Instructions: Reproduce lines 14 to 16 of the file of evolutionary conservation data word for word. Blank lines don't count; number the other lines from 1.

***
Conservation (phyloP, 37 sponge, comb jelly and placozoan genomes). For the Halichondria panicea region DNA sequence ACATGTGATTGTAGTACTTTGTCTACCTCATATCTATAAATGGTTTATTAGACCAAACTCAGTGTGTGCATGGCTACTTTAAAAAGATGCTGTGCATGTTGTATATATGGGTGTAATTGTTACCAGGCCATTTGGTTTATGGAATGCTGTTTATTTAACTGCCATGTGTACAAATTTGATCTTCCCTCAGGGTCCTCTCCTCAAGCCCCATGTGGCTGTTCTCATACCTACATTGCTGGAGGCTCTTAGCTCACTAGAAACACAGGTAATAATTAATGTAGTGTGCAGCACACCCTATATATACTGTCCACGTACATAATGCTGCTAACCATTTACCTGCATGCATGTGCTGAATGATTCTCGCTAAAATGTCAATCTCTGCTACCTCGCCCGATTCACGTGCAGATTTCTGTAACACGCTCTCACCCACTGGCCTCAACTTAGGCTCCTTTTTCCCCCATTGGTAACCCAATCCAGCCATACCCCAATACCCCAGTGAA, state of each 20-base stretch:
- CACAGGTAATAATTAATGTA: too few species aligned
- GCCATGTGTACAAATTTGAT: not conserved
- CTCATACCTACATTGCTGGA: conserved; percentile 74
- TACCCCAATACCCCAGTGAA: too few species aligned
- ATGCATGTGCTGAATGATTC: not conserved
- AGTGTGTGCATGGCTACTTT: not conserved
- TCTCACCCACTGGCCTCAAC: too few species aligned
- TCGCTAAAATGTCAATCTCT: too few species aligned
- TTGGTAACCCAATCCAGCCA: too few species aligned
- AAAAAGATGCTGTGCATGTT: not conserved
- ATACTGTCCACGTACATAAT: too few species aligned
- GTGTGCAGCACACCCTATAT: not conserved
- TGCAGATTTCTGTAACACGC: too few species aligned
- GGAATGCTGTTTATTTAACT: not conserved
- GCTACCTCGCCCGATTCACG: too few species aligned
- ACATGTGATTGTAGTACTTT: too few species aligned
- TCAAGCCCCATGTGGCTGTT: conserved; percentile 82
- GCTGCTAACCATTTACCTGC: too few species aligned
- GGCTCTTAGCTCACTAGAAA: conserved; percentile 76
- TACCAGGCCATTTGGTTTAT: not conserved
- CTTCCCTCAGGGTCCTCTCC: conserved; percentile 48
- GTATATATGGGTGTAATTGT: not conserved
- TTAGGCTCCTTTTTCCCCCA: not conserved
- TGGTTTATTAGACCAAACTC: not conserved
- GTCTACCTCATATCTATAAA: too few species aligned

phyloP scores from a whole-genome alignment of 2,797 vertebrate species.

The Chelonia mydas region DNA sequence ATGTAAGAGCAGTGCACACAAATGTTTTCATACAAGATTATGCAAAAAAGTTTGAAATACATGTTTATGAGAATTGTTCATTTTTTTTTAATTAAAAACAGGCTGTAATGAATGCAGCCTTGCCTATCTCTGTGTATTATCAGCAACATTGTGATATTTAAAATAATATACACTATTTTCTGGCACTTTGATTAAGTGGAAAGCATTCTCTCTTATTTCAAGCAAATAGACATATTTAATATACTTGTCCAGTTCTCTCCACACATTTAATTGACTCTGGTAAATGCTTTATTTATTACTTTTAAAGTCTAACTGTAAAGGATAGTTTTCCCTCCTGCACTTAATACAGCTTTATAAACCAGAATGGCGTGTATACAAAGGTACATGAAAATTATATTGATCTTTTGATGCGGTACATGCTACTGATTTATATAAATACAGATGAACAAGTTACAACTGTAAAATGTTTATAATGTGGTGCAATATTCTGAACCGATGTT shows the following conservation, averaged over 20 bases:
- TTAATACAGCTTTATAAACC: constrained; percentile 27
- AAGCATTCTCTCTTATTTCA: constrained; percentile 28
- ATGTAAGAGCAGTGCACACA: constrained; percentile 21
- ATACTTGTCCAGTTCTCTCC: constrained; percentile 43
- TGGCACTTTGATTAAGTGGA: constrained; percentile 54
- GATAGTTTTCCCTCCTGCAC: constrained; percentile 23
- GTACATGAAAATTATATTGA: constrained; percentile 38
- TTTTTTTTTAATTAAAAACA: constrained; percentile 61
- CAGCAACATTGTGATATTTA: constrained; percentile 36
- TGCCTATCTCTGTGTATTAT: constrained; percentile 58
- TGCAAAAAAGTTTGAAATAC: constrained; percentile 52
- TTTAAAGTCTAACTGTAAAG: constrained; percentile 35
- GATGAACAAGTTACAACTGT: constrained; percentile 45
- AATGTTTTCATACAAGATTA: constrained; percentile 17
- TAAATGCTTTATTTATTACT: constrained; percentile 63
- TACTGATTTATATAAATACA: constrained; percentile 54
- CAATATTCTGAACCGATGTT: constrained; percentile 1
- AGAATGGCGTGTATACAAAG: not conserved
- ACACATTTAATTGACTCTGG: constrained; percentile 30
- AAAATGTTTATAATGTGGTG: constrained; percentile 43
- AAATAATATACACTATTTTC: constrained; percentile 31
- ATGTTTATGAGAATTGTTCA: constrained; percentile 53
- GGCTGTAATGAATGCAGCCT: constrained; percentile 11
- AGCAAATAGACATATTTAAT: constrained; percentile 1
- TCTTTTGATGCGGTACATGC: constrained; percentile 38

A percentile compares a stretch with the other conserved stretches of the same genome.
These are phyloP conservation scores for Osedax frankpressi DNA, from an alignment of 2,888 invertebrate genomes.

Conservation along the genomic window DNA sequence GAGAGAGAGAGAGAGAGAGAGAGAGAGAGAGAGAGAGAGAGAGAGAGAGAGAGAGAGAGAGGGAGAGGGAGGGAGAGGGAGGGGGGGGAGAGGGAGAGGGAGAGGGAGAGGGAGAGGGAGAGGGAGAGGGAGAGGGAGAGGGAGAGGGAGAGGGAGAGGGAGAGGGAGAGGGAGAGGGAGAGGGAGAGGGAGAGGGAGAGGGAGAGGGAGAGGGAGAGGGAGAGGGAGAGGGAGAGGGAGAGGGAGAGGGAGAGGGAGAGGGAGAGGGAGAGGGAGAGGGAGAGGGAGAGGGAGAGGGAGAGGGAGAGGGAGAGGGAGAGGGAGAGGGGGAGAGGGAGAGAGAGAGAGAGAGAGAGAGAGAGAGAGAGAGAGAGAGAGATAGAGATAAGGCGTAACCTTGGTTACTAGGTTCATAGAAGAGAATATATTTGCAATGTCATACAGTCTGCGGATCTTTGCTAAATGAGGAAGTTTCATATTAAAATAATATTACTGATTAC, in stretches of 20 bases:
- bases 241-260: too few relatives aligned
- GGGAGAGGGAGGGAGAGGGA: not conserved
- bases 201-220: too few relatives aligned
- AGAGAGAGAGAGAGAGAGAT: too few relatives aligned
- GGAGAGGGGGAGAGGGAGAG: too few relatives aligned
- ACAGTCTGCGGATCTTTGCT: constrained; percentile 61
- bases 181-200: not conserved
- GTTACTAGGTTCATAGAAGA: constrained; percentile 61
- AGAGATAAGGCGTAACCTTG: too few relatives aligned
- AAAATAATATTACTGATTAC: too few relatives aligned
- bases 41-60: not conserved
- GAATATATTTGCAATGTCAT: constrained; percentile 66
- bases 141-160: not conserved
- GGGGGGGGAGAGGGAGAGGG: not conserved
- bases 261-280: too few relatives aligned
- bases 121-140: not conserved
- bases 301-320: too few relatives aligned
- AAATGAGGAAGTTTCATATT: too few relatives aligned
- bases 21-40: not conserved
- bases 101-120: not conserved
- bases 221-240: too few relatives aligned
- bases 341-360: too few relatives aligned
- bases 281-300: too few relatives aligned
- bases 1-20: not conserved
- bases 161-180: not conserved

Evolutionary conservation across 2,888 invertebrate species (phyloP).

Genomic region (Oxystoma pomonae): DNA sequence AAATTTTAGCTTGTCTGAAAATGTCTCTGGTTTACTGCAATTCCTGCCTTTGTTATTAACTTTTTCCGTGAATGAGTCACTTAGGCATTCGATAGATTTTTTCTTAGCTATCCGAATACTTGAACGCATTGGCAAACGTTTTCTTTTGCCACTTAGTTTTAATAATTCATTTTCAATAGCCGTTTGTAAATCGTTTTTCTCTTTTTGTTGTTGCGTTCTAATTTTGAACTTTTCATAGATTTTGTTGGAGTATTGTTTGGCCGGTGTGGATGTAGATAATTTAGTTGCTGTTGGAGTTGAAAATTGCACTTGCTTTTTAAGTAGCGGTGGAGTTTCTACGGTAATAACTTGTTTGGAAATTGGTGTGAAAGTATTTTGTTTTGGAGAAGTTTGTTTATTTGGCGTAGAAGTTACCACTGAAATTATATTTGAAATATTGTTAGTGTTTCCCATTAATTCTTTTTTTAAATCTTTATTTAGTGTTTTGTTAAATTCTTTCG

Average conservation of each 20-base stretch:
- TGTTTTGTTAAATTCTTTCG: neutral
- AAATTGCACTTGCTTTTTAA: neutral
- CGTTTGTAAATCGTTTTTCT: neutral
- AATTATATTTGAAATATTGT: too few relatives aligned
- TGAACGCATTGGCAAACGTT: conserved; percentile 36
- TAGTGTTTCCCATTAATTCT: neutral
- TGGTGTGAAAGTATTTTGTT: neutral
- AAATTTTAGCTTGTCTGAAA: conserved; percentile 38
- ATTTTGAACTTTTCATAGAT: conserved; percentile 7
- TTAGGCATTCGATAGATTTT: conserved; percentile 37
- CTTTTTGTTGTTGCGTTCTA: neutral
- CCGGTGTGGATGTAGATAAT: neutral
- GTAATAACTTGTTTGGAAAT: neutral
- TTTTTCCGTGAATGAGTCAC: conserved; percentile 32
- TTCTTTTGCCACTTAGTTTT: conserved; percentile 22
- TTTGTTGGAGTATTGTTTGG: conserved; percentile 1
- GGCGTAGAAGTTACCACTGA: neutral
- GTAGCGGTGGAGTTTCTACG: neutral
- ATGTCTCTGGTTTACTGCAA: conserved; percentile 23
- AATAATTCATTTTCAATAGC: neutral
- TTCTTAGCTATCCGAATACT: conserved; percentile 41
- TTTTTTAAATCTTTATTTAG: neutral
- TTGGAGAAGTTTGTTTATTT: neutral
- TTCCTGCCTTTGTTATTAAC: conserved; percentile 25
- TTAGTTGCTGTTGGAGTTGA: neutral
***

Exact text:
- TGCAGATTTCTGTAACACGC: too few species aligned
- GGAATGCTGTTTATTTAACT: not conserved
- GCTACCTCGCCCGATTCACG: too few species aligned